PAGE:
On Wednesday the United States, along with Argentina, Canada, Brazil and Colombia, officially stopped recognizing Venezuelan President Nicolás Maduro's administration as legitimate, according to a White House press release.
The citizens of Venezuela have suffered for too long at the hands of the illegitimate Maduro regime. Today, I have officially recognized the President of the Venezuelan National Assembly, Juan Guaido, as the Interim President of Venezuela. https://t.co/WItWPiG9jK— Donald J. Trump (@realDonaldTrump) January 23, 2019
The U.S. now views the Venezuelan National Assembly, also known as the Congress, and its leader Juan Guaidó as the legitimate leader of the country. Guaidó is part of the Voluntad Popular, or Popular Will party—the direct opposition to Maduro's United Socialist Party of Venezuela.
Guaidó's party was founded by a group of Venezuelan leaders in 2009 with the goal to overcome poverty in the country and promise democracy for all Venezuelans.
Also opposing Maduro, the Lima Group—a group of 12 Latin American countries—met in August 2017 in Lima, Peru. It denounced the National Constituent Assembly, which is headed by Maduro, and demanded the release of political prisoners, free elections and humanitarian aid to Venezuela.
This announcement came the same day that opponents of the Maduro regime stormed the streets of Venezuela, after Guaidó declared himself to be the interim president of Venezuela by citing article 233 of the Venezuelan constitution.
"I swear to assume all the powers of the national executive as the interim president of Venezuela to secure an end of the usurpation and a treasonous government and to have free elections," Guaidó said in his oath of office. This quote was translated from Spanish.
The legitimacy of the 2018 elections were put into question when Leopoldo Lopez, Maduro's top opponent, was incarcerated prior to the elections for inciting violent protests. Because of this, opponents of the Maduro administration claim that the 2018 election was not free and the current leaders are not legitimate.
Ruben Fernandez, senior civil engineering major and Venezuelan student at UCF, compared the 2014 and 2017 riots to this one and said he noted a key difference—lower-class citizens are now opposed to the government, something that was not seen in the past.
“I feel like after all these years now we have someone [Guaidó] that finally does something, goes a step further and takes a leadership [position],” Fernandez said. “That hasn’t happened since 2014, and it’s just because a lot of people are not happy with the government right now.”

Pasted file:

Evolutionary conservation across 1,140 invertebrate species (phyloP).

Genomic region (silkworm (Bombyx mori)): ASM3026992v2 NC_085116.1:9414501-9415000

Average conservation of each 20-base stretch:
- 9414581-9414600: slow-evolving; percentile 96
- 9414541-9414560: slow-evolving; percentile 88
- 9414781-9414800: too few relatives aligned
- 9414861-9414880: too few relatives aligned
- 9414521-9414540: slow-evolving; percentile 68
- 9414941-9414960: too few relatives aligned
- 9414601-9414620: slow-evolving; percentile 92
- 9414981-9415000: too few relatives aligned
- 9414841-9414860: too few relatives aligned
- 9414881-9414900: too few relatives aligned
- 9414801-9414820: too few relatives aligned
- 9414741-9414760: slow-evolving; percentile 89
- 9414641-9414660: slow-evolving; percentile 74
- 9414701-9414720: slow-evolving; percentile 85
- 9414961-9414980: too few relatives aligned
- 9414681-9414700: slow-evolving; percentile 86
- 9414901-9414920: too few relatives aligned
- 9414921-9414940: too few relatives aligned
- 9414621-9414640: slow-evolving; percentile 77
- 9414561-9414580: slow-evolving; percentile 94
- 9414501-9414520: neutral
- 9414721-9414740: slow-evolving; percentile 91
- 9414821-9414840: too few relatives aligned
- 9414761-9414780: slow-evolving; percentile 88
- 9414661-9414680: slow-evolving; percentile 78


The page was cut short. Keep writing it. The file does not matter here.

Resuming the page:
Political science professor Bruce Wilson said that Maduro’s regime is falling under its own weight, both from the pressures of the National Assembly as well from the original denouncement from the Lima Group in 2017. He also cited the movement of people out of Venezuela as a weight that is being put on neighboring countries.
“When you end up with massive numbers of people moving to other countries that are not necessarily prepared to [take them in], they’re not geared up to do this,” Wilson said. “It’s causing tension in Colombia, especially in border areas where they will periodically shut the borders.”
According to U.S. Census data, in 2017 there were 418,366 Venezuelans living in the United States. United States Citizenship and Immigration Services also found that Venezuelans account for the highest percentage of asylum applications in 2017, with 30 percent of total applications coming from Venezuelans in September.
Venezuelan senior sport and exercise science major Ines Contreras said that what is happening is not new: It's 20 years in the making.
“Nothing has changed, other than we have some hope,” Contreras said.
According to a press release from High Representative of the European Union for Foreign Affairs and Security Policy Federica Mogherini, the countries in the Western Hemisphere have been joined by the European Union in recognizing Guaidó as president, unless free elections are held in Venezuela.
"I just hope this changes soon because the only ones [suffering] the consequences of all this, it's not Maduro, it's not the higher government officials," Fernandez said. "It's the Venezuelans."